A new study has found that coffee consumed at night will help you sleep less and gain more than half an hour of life in your day.
Kenneth Wright Jr., study co-author, sleep researcher, and professor from the University of Colorado (Boulder), the Department of Integrative Physiology, gave a statement explaining that drinking coffee a couple of hours before you usually go to bed does not simply keep you awake, but “It’s also pushing your [internal] clock later so you want to go to sleep later”.
However, the research team also says that disrupting your body’s internal clock may lead to sluggishness in the first half of the day. But it’s worth mentioning that they have not investigated how drinking coffee in the early hours of the morning, or at any other point in the day, may affect your body’s internal clock.
The internal clock is known for regulating sleep / wake cycles and other biological rhythms. Earlier studies have indicated that caffeine consumption can change the internal clocks of species and organisms such as fruit flies, algae, and maybe even mice.
Professor Wright admits that further research needs to be conducted as the study he and his colleagues published was very small – it only looked at five (5) people. The researchers followed them for 49 days and documented how their internal clocks changed when they were asked to drink a capsule of caffeine three (3) hours before they normally went to bed.
The caffeine capsule was adjusted to each subject’s body mass index (BDI) to be the equivalent of a double espresso. But some of the subjects received a placebo capsule, as a measure of control.
In addition to this, Professor Wright and his colleagues also exposed their subjects to either bright light or dim light, as bright light is believed to reset the internal clock and make individuals go to be later.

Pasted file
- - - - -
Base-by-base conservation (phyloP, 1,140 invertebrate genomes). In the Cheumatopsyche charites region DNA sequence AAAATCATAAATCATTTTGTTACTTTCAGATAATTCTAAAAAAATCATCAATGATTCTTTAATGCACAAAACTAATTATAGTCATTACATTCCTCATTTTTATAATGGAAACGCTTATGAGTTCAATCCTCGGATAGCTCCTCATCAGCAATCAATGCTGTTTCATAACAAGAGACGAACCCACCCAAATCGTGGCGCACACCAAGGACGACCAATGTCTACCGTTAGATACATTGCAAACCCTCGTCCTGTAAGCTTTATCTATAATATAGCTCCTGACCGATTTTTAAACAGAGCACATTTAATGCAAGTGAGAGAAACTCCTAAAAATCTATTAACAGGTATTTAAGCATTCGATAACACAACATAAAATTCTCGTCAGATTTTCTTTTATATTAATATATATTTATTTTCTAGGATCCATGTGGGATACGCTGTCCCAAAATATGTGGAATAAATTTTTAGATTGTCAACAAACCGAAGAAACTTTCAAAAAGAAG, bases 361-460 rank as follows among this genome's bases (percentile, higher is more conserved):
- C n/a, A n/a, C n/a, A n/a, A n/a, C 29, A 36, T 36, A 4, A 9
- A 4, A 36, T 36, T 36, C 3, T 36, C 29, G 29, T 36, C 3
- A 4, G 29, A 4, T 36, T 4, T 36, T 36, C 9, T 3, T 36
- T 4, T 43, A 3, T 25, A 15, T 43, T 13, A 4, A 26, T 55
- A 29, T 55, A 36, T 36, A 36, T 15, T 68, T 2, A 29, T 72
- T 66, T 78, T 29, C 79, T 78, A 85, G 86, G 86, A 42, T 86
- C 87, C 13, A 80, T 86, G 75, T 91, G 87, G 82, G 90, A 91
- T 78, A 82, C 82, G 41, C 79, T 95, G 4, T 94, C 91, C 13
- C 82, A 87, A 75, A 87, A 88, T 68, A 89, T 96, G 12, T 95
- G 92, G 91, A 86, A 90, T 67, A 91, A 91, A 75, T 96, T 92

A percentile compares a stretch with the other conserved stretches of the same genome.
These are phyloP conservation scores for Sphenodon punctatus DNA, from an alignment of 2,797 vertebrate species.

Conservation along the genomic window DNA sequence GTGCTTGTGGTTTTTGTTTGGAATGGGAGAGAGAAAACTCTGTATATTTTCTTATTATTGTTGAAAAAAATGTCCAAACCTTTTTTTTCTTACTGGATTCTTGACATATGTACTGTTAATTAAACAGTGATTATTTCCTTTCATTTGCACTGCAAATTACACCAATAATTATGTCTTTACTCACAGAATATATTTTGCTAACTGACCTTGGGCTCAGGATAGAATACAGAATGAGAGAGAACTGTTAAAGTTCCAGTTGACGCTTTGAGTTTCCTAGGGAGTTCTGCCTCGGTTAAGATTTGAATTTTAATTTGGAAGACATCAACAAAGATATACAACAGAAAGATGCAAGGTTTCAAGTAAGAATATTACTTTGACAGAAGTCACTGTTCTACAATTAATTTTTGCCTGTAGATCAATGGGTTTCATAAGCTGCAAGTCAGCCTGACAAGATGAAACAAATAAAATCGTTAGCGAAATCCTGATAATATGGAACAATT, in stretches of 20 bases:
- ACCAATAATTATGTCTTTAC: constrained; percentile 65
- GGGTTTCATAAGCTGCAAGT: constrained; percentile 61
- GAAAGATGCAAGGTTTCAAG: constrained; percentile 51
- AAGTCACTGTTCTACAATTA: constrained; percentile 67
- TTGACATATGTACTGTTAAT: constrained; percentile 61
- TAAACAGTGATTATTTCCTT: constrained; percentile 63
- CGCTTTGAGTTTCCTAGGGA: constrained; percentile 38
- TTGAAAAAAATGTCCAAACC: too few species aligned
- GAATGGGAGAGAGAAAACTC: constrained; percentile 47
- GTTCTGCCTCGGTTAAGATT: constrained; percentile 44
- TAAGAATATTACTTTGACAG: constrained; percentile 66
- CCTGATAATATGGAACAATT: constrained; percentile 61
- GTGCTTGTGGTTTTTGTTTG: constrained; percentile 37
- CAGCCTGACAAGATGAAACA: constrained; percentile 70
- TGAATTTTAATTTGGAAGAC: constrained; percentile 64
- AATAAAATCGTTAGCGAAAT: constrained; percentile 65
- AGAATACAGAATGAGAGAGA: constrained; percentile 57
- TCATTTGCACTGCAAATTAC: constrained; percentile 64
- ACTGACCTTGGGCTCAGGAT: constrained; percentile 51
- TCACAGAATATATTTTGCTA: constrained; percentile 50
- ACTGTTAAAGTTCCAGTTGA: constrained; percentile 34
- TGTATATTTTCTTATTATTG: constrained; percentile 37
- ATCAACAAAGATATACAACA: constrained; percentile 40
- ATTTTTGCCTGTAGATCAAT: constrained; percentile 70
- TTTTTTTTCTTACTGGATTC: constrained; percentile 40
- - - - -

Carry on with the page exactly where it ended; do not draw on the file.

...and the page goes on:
The results showed that caffeine consumption mixed with exposure to bright light delayed the internal clocks of the subjects by 40 minutes. The working theory is that caffeine has an effect on the signaling within cells, and as a consequence disrupts one of the core components of the cells’ internal clock.
The study has been well received in the scientific community. Jamie Zeitzer, sleep researcher and assistant professor of behavioral sciences and psychiatry from Stanford University, gave a statement of his own praising the study for suggesting that caffeine does more than just keep people alert.
However, he also pointed out that the number of subjects was much too small, making it hard to generalize the findings.
Another potential flaw of the study is that it mixed caffeine consumption with exposure to bright light therapy, rather than investigate the effects of caffeine consumption alone.
But professor Zeitzer went on to add that this mix may prove to be of great help “as a typical countermeasure for jet lag or shift work”.
But if you’d like to be an early bird, the findings can be of use to you as well as Professor Wright informed that “Removing coffee from your diet or just having it in the morning might help you achieve earlier bedtimes and wake times”.
The study was published earlier this week, on Wednesday (September 16, 2015), in the journal Science Translational Medicine.
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